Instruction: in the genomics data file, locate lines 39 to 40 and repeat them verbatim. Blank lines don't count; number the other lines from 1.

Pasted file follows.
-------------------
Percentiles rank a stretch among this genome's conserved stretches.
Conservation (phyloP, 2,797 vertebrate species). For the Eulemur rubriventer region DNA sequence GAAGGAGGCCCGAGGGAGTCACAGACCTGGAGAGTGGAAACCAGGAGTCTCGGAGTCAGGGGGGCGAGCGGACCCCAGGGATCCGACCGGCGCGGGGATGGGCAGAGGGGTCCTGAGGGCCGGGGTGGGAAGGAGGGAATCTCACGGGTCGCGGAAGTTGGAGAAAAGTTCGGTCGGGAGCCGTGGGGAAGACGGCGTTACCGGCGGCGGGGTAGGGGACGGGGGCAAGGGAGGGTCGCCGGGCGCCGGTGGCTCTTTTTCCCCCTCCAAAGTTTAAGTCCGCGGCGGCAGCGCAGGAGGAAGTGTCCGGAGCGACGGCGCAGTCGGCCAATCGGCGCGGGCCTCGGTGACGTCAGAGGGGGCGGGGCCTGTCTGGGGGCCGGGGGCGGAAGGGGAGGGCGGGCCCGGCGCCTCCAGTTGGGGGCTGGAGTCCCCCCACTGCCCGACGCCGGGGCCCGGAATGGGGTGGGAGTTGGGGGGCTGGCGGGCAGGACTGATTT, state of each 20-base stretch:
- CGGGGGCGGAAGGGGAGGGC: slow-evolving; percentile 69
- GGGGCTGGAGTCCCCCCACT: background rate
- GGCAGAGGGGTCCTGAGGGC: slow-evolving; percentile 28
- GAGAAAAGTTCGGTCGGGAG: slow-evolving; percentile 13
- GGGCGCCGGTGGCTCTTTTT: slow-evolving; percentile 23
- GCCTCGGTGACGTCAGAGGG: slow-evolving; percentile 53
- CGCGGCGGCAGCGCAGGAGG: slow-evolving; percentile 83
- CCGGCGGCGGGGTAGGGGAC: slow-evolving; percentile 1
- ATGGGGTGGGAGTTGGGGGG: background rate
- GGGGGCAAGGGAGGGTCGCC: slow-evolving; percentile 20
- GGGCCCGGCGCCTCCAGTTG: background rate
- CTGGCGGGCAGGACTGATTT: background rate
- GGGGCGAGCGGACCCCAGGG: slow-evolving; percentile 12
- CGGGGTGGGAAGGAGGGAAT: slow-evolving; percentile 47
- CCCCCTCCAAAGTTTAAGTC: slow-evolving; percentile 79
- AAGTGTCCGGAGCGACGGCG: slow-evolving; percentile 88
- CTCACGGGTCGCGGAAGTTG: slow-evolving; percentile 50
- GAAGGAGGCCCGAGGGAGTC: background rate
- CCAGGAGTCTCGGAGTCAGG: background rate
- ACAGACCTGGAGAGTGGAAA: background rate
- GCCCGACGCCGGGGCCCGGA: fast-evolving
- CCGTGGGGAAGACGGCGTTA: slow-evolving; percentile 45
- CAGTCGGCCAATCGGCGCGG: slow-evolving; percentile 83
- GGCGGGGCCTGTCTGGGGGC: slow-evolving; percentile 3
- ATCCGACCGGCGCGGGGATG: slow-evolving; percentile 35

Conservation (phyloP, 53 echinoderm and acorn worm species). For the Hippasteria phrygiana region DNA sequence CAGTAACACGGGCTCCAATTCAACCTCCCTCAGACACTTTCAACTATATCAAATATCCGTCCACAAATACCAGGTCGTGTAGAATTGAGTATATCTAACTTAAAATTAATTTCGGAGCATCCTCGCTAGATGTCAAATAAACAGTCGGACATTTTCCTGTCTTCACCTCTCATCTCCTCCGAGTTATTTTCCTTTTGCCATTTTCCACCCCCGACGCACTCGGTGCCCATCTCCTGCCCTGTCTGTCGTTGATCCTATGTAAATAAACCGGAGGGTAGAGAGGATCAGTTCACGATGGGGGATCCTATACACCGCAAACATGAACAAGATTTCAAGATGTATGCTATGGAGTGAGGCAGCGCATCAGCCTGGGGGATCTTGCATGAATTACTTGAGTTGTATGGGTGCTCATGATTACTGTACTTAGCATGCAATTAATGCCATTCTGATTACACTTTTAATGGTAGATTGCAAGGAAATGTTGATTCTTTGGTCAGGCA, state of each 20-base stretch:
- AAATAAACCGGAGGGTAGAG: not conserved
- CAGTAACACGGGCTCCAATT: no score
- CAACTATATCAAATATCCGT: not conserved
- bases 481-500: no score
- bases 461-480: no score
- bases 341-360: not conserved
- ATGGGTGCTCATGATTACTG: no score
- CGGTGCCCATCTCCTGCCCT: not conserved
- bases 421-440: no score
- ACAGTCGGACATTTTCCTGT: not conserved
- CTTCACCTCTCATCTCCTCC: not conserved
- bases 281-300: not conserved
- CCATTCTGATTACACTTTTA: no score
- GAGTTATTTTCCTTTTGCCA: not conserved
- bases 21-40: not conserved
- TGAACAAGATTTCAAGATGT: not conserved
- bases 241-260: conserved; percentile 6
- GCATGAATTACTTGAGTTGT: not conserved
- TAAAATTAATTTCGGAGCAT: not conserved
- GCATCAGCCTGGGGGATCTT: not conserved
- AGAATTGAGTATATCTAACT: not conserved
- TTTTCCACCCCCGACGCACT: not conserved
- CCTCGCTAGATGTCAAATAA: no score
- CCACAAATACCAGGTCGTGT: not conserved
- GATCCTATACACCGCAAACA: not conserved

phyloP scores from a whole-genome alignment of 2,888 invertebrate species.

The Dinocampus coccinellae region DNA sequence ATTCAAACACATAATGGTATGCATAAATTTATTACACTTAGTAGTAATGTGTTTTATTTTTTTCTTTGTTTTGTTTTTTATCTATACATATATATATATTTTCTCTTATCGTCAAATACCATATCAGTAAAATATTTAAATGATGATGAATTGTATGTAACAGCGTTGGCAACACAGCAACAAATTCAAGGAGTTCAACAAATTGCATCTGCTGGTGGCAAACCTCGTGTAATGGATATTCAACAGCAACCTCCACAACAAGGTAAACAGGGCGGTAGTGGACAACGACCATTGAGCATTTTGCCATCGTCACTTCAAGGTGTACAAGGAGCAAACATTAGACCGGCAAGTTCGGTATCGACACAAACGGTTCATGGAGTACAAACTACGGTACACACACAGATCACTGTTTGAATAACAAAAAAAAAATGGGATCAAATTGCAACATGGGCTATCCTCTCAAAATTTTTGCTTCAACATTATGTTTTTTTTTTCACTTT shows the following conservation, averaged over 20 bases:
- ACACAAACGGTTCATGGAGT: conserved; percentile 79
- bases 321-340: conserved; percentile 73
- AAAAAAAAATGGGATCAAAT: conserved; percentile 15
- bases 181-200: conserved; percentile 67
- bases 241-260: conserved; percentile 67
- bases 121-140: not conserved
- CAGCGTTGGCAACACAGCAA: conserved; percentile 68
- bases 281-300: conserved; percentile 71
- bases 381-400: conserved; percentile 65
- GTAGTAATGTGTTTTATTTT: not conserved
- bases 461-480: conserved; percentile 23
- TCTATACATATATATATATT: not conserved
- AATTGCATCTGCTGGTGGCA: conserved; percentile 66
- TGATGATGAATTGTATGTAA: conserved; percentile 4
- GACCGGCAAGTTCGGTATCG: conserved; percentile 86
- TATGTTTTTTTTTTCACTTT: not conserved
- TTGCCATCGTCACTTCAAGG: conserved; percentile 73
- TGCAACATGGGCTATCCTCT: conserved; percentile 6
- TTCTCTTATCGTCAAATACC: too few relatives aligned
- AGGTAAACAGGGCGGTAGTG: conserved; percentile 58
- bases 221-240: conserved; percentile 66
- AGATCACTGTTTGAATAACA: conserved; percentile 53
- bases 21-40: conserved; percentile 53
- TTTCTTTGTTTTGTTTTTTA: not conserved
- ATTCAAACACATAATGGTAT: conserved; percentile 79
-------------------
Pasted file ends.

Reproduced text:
- CTTCACCTCTCATCTCCTCC: not conserved
- bases 281-300: not conserved